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Yale, we have a problem.
For the second time in a year, the name “Yale” has been linked to the word “murder.” On Monday, Dr. Vajinder Toor, 34, a fellow at the Yale School of Medicine, originally of New Delhi, was shot and killed outside his home in nearby Branford by Dr. Lishan Wang, 44, originally of Beijing. Branford police were quick to say that the murder was not “in any way related to Yale,” but–too late–the crime is already being billed as another “Yale Murder.” The NY Times reports that Wang worked under Toor in New York previously and was fired after a confrontation with the man who would later be his victim. It also appears that Wang was targeting two other doctors he held responsible for his firing.
Ironically, Wang filed a lawsuit after he was fired claiming that he was “unfairly labeled excitable, emotional and unable to control his anger.”
[Yale Daily News: Postdoc killed outside Branford, Conn., home; suspect charged]
[NY Times: Doctor Is Charged With Murder of His Ex-Supervisor]
[Economic Times: Delhi doctor at Yale shot dead by Chinese colleague]
There are things I can’t stop thinking about in the murder of Yale graduate student Annie Le.
Like the fact that she was 4’11″ and 90 lbs, which seems oh-so-small.
And that she was killed in the middle of the day.
The fact everyone now knows and finds particularly cruel: that she was found murdered, stuffed in a wall, on the day she was to be married.
That Annie’s fiance’s name is Widawsky, calling to mind widows and widowers, people left behind by death.
That there’s a theory floating around she may have been killed over mice.
The single bead of the necklace she was wearing that was found in the lab area where she was last seen alive. A bead that must have broken off her necklace when she was strangled. Was it precious? Was it cheap? Was it from a necklace you could buy at a jewelry store, at a street fair, on a beach?
A video taken of her sitting at a desk in front of a computer, her glasses on, a bottle of water open, where she waves a little stuffed penguin to the camera, all of it so mundane and normal.
If you plan to be murdered and expect decent press coverage, please have the good sense to be a Harvard or Yale student or professor….
Members of the elite press identify with Harvard and Yale—even if they didn’t go there. They may work for someone who went, or wish they’d gone, or hope their children go.
I’m not a member of the elite press, but I can say I identify with Annie Le. And it’s not because I went to Yale, and my freshman year, a fellow student was murdered–shot and killed–about a stone throw’s from my Common Room window. It’s because Annie Le seemed like someone I know, someone I’m friends with, someone I might have competed against in high school, someone like me, a girl–and not a body, a height measurement, an anecdote about cruel timing, a bead from a necklace, a statistic–who was simply living her life before someone stamped it out of her for no good reason.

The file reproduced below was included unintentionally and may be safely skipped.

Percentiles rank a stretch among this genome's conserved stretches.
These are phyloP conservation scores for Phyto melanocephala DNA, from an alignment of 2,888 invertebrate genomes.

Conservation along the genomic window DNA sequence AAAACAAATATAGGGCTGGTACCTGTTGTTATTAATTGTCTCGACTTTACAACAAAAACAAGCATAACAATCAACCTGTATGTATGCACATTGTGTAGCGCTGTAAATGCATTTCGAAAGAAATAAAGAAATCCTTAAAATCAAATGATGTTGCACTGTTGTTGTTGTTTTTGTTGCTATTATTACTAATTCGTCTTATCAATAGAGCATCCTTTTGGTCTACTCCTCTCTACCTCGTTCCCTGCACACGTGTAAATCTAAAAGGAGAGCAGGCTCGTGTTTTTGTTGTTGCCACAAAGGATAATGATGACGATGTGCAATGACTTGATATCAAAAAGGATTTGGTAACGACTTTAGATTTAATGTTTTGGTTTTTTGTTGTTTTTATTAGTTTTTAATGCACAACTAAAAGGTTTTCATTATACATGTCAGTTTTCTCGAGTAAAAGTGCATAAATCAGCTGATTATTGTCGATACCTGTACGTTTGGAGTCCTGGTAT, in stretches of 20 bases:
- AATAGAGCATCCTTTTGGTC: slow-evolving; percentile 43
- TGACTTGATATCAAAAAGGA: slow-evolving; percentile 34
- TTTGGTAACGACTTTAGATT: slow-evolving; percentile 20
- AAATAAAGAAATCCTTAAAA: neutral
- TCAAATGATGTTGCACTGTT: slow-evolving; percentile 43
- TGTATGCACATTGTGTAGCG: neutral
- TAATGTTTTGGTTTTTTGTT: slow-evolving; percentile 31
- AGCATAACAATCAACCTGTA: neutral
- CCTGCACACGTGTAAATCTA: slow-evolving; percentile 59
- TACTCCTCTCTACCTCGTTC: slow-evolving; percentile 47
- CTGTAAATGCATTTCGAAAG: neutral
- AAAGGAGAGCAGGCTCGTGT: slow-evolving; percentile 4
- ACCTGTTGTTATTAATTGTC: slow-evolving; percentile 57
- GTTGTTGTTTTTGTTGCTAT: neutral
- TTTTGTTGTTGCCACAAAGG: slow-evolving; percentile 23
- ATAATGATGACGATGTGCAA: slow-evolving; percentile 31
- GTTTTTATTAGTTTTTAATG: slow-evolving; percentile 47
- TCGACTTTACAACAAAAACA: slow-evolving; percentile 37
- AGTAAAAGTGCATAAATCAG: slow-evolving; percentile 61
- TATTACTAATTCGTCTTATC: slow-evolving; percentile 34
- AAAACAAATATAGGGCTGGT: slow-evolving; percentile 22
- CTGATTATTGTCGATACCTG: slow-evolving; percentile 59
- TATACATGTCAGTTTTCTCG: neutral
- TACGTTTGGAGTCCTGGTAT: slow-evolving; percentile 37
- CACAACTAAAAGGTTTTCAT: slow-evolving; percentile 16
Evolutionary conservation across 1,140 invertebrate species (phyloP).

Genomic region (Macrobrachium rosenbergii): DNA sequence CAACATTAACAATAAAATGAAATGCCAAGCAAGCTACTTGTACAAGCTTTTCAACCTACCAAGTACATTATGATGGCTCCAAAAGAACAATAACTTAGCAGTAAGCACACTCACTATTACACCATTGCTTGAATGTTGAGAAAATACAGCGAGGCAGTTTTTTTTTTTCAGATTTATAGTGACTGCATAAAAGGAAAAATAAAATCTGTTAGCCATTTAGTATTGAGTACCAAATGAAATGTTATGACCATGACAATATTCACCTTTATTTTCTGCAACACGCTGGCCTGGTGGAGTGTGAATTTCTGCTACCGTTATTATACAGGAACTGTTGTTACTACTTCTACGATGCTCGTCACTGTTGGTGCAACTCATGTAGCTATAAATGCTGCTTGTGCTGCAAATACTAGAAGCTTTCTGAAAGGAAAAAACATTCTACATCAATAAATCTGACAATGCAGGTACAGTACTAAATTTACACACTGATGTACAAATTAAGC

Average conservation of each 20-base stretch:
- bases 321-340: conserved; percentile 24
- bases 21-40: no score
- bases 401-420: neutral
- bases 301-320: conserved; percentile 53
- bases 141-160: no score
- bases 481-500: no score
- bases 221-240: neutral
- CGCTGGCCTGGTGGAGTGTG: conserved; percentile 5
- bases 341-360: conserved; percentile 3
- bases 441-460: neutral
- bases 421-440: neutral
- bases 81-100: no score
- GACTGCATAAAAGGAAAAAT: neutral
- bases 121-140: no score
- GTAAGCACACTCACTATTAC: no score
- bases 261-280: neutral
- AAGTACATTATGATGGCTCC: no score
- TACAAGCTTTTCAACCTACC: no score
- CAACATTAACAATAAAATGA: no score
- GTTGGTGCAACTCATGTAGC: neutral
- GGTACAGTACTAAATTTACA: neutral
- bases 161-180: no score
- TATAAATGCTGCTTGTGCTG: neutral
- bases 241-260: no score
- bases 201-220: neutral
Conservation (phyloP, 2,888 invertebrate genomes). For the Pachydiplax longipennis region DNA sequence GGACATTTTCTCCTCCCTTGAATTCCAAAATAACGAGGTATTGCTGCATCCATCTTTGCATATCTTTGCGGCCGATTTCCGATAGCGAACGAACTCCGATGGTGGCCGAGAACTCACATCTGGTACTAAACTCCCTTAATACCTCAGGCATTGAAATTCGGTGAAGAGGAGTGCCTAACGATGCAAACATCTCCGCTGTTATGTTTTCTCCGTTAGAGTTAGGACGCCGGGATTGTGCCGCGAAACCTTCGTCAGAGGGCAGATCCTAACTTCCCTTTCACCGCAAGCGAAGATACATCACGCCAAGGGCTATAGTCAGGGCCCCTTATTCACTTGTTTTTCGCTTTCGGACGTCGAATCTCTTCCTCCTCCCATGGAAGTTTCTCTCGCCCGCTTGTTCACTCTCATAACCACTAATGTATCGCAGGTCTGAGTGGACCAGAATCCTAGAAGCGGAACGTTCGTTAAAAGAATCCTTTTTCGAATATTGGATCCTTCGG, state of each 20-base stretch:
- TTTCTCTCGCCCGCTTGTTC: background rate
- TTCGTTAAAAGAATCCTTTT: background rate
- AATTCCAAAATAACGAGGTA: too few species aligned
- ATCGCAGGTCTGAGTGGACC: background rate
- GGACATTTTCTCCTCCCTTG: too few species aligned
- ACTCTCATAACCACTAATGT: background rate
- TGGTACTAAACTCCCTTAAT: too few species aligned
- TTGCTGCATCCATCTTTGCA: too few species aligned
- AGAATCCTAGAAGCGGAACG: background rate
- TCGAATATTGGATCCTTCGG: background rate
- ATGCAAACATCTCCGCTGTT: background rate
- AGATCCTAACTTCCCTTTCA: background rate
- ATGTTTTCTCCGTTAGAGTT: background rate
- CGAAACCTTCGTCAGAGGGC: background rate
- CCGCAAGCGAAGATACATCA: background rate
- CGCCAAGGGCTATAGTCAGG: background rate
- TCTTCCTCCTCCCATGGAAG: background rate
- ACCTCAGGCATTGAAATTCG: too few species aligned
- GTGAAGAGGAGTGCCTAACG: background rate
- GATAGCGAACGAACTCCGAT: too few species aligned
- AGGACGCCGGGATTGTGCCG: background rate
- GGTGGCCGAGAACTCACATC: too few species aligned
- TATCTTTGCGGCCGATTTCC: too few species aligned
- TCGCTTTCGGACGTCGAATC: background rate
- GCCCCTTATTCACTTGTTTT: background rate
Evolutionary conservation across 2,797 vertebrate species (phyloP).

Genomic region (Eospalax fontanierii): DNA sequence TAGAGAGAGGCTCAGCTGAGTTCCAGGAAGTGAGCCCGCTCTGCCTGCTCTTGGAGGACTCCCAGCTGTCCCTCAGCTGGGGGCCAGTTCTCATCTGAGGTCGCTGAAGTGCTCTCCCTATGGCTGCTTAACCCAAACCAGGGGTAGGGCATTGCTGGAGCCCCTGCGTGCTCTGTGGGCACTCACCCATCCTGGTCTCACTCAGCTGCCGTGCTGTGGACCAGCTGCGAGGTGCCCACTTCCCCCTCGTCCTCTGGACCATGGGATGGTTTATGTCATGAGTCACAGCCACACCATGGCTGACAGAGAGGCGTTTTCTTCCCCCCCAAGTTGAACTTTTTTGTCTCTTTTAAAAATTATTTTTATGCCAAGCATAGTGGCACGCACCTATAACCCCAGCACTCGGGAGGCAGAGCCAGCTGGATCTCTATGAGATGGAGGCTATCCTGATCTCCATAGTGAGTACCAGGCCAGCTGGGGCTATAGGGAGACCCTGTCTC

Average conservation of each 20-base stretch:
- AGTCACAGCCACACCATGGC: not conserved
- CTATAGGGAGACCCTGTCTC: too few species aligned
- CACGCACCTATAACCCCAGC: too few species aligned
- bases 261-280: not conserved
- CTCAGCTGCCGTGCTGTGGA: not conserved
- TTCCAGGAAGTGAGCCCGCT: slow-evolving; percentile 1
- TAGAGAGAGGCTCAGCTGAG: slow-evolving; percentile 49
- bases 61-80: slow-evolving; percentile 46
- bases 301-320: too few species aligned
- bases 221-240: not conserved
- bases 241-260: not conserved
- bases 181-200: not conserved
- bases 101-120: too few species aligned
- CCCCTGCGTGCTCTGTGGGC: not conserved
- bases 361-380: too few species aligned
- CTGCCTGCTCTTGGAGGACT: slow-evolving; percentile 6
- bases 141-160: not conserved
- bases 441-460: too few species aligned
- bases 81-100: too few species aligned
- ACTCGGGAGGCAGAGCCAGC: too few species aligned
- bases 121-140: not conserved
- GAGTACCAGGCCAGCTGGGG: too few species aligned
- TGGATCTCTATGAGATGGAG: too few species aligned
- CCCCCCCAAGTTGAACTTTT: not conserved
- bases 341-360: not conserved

Lab technician Raymond Clark was arrested and charged with murder this morning, for strangling grad student Annie Le in a case of what police are calling “workplace violence.” Clark was apprehended at the Super 8 Motel that he holed up in after being released yesterday, following a DNA test and police questioning. Clark’s DNA ultimately yielded a match with evidence collected from the crime scene, and there are currently no other suspects.
While it is a relief to see this investigation moving quickly and “smoothly,” it’s no doubt that the more we know, the worse we feel.
Raymond Clark, the lab technician and “Person of Interest” in the Annie Le murder who was taken into police custody last night, has been released, after authorities collected DNA samples from him and searched his apartment.
Contrary to internet rumor, Clark had not been arrested or charged with a crime, and was only brought into police custody Tuesday on two search warrants.
With autopsy results in the murder of 24 year-old Yale grad student Annie Le still pending, it’s now being reported that police have descended in “large numbers” on the apartment building of lab technician who worked in the same building where Le’s body was found.
The lab technician has not been officially named a suspect, although a police source close to the investigation told CBS News Monday that the lab technician has already failed a polygraph test.